Pilgrim Feet in Popular Culture

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For the past fifteen years, at least, I’ve used my feet for hiking. They’ve carried me up rocky ascents and down stream beds and through meadows like the one Carrie Ingalls tumbles in during the TV credits of "Little House on the Prairie." My feet have been beat up by blisters and twists and nettles, and they’ve received enough rest to help me get up and keep going. Feet have always represented movement, and mine are no different. For as much care as they require, and odor they produce, and issues they are prone to having, I don’t take my feet for granted. That’s because I’m a pilgrim. We’re all pilgrims, really. Even if you’ve never visited a National Park or wandered into the outdoors beyond your mowed plot, we’re all searching, pursuing, longing…. Pilgrims are on a quest, sometimes external, sometimes internal, but always to somewhere.

One picture of a pilgrim

In 2000, I was gathering study materials for my group of college student leaders. We ran a backpacking program and needed summer reading to prepare us for the upcoming semester. That’s when I discovered Pilgrimage: A Handbook on Christian Growth by Richard Peace. I’m not much of a how-to reader and honestly can’t remember any of the details of the book. In fact, I may not have read beyond page 25. That’s where his description of a pilgrim ended. And that description begged for a place to reside in my memory. I want to quote it at length before introducing a Friday series on Pilgrimage that we’ll start here next week:
“For me, [the pilgrim] has always been a tall, gaunt individual: weather-hardened, rugged, possessing only what he could carry in his back pack. I see him on top of a ridge, resting on a wooden staff, looking out across the land with deep, penetrating eyes. He is a serious individual, interested only in what is real and true. He has little time for pretense. He is not, however, without humor. In fact, his laugh is rich, deep, and spontaneous.”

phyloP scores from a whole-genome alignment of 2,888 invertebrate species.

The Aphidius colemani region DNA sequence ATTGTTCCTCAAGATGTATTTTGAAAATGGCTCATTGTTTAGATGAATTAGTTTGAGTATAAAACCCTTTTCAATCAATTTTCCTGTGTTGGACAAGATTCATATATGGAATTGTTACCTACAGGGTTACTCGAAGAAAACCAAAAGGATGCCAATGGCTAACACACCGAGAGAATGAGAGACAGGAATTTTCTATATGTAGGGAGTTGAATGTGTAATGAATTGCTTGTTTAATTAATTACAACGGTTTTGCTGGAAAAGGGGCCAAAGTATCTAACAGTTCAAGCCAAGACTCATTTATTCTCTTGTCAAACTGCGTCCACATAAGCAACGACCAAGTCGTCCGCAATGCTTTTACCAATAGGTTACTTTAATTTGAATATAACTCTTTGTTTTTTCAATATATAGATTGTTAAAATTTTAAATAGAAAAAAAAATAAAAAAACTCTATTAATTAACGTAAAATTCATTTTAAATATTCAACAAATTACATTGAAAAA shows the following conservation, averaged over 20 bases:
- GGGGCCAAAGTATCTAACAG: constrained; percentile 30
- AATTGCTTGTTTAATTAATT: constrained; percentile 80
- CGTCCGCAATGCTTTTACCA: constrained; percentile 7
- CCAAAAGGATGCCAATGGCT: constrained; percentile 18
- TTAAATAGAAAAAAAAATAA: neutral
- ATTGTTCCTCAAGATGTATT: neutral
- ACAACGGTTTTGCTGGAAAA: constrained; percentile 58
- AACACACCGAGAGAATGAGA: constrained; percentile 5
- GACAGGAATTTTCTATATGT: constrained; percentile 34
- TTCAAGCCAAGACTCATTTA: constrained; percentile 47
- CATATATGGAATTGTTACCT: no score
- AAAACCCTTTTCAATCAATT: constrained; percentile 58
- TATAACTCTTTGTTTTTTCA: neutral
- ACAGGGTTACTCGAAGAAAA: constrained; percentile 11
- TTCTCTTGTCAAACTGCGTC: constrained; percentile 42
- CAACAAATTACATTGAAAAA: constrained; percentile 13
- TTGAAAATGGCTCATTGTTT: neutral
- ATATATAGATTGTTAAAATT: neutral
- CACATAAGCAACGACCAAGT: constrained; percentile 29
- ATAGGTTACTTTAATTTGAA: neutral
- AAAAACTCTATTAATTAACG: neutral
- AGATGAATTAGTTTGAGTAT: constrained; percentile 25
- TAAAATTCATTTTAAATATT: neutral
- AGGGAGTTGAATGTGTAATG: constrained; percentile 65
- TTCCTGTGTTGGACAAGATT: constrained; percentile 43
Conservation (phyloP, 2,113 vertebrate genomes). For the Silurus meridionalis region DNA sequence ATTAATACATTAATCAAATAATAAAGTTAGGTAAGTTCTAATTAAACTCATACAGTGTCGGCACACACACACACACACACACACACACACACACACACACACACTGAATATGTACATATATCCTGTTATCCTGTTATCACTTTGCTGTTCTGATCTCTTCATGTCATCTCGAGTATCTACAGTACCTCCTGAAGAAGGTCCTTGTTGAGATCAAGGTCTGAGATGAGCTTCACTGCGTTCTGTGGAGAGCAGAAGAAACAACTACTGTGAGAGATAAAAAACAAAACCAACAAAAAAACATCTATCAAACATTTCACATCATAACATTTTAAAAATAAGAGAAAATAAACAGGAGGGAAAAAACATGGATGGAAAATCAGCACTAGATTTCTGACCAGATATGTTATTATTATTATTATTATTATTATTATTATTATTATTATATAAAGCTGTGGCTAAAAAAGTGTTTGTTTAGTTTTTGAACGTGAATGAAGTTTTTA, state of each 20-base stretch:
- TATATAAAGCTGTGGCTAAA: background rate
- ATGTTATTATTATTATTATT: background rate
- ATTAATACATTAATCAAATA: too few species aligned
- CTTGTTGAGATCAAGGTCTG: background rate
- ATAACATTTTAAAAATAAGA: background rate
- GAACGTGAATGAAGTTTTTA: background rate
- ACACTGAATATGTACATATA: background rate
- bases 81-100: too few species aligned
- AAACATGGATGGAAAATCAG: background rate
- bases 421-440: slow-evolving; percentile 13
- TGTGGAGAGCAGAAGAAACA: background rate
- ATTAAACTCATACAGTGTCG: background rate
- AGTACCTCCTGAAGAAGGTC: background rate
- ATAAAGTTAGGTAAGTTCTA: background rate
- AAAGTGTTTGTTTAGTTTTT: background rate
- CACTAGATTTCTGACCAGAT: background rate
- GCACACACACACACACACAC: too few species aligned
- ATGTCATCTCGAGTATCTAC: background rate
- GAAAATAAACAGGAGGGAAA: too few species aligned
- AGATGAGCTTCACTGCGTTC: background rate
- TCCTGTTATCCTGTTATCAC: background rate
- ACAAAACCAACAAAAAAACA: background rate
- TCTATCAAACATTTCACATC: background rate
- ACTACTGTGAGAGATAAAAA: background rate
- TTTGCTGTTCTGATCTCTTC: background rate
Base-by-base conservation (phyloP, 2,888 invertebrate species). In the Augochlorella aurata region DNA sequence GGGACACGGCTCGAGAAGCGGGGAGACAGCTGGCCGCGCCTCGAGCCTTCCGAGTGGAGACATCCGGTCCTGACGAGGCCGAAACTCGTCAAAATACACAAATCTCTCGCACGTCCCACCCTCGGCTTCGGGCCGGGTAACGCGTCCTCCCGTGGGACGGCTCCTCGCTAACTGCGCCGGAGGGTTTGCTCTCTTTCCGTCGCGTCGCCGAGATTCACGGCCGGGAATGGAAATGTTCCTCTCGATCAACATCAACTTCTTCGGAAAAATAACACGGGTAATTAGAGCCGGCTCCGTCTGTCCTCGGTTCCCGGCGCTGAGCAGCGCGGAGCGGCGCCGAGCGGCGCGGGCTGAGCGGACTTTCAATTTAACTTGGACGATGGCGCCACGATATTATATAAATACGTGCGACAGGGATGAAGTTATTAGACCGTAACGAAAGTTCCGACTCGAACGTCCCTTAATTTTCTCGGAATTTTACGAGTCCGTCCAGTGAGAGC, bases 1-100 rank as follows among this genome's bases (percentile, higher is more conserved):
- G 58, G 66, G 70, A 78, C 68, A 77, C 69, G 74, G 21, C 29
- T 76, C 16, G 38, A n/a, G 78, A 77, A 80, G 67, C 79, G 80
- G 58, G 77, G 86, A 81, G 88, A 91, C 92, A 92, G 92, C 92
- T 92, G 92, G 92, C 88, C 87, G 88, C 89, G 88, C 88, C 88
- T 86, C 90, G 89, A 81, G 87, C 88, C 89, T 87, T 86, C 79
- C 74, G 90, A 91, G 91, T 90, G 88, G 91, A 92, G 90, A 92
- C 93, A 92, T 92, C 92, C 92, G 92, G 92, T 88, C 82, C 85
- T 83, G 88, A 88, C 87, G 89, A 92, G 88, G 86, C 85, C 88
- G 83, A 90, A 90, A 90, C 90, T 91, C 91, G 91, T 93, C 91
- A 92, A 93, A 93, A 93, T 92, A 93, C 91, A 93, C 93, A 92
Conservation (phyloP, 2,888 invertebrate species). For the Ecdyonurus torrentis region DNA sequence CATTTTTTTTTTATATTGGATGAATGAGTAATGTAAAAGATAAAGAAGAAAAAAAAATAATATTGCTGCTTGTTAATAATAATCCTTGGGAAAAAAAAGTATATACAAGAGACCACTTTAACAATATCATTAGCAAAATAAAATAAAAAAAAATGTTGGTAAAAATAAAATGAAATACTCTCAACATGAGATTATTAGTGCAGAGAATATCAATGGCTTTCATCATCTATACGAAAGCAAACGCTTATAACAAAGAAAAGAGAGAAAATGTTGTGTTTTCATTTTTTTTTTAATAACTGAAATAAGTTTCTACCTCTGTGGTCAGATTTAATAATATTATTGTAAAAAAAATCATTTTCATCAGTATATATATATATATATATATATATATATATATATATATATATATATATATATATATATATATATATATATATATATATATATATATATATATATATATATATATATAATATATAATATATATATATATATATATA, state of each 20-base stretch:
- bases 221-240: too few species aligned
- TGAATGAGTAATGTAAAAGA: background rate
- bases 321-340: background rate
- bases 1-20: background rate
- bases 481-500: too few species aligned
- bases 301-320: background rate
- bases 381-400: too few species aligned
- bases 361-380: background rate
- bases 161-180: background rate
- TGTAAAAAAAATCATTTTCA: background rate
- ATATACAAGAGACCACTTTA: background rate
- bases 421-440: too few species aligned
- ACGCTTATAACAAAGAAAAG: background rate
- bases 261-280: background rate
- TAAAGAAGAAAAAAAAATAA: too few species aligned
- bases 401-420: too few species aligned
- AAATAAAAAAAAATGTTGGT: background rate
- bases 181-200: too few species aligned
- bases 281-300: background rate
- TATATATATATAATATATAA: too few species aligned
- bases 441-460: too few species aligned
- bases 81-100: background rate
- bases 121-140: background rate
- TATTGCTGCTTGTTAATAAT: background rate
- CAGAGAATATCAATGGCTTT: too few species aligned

Is it okay that I picture myself here? Peace isn’t far off, really, though I feel strange claiming to fit this image. It may not resonate with you, but it’s a powerful one for me. In fact, I’m not sure any literary description of a person has ever been as simultaneously fitting and desirable. But wait, it gets better:
“He is on a journey. It is an important journey and one he has undertaken only after long and careful consideration. Now he is totally dedicated to it. He does not pursue his goal with frenzied haste. He moves deliberately and steadily, yet he seems to have ample time to enjoy what he encounters along the way – flowers, children, fresh grass, the sun, villagers, great libraries, and lonely caves.”
This bit about consideration, dedication and movement inspires me. Yet it’s the next part of the quote that really calls to me. I am already the tall, gaunt, serious individual who laughs and who has been in his share of caves and who (sometimes) lets books go overdue so that he can pay a fine that supports one of his favorite institutions. It’s the following that I am not yet. At least, not in the best sense:
“My pilgrim is a dedicated man. He has been called to persevere until he reaches his goal and he has willingly put all else aside to follow this solitary path. He knows he will not reach this goal quickly. In fact, he is on a pilgrimage that will take a lifetime. Yet there is no impatience in him. He simply keeps moving, buoyed by the sure sense that one day he will arrive and that then he will find treasure beyond imagining.” (17)

Pilgrim feet, American culture, and an Invitation

Here’s the thing about human pilgrimage. While we all hope to “find treasure beyond imagining,” our paths to get there are part wisdom and part foolishness. Our feet move us but only in response to the mix of instructions coming from our hearts and minds. The quests for success and financial freedom, for affirmation and acceptance, for health and knowledge, and for all the like, contain both fruitful and detrimental aspects. Beginning next Friday, August 13, and running through September 10, five members of High Calling Blogs will reflect on various cultural types of pilgrimage – from fitness programs to photography to film. I’m rather excited about this little journey and I hope you’ll join us. So grab your boots and staff, and if you have a pilgrimage journey of your own – wise or foolish – and would like to write about it, add your link to the comments section of any of the posts in this series. Photo by Patrick Dell. Used with permission. Post written by Sam Van Eman. Follow along with this Friday pilgrimage series: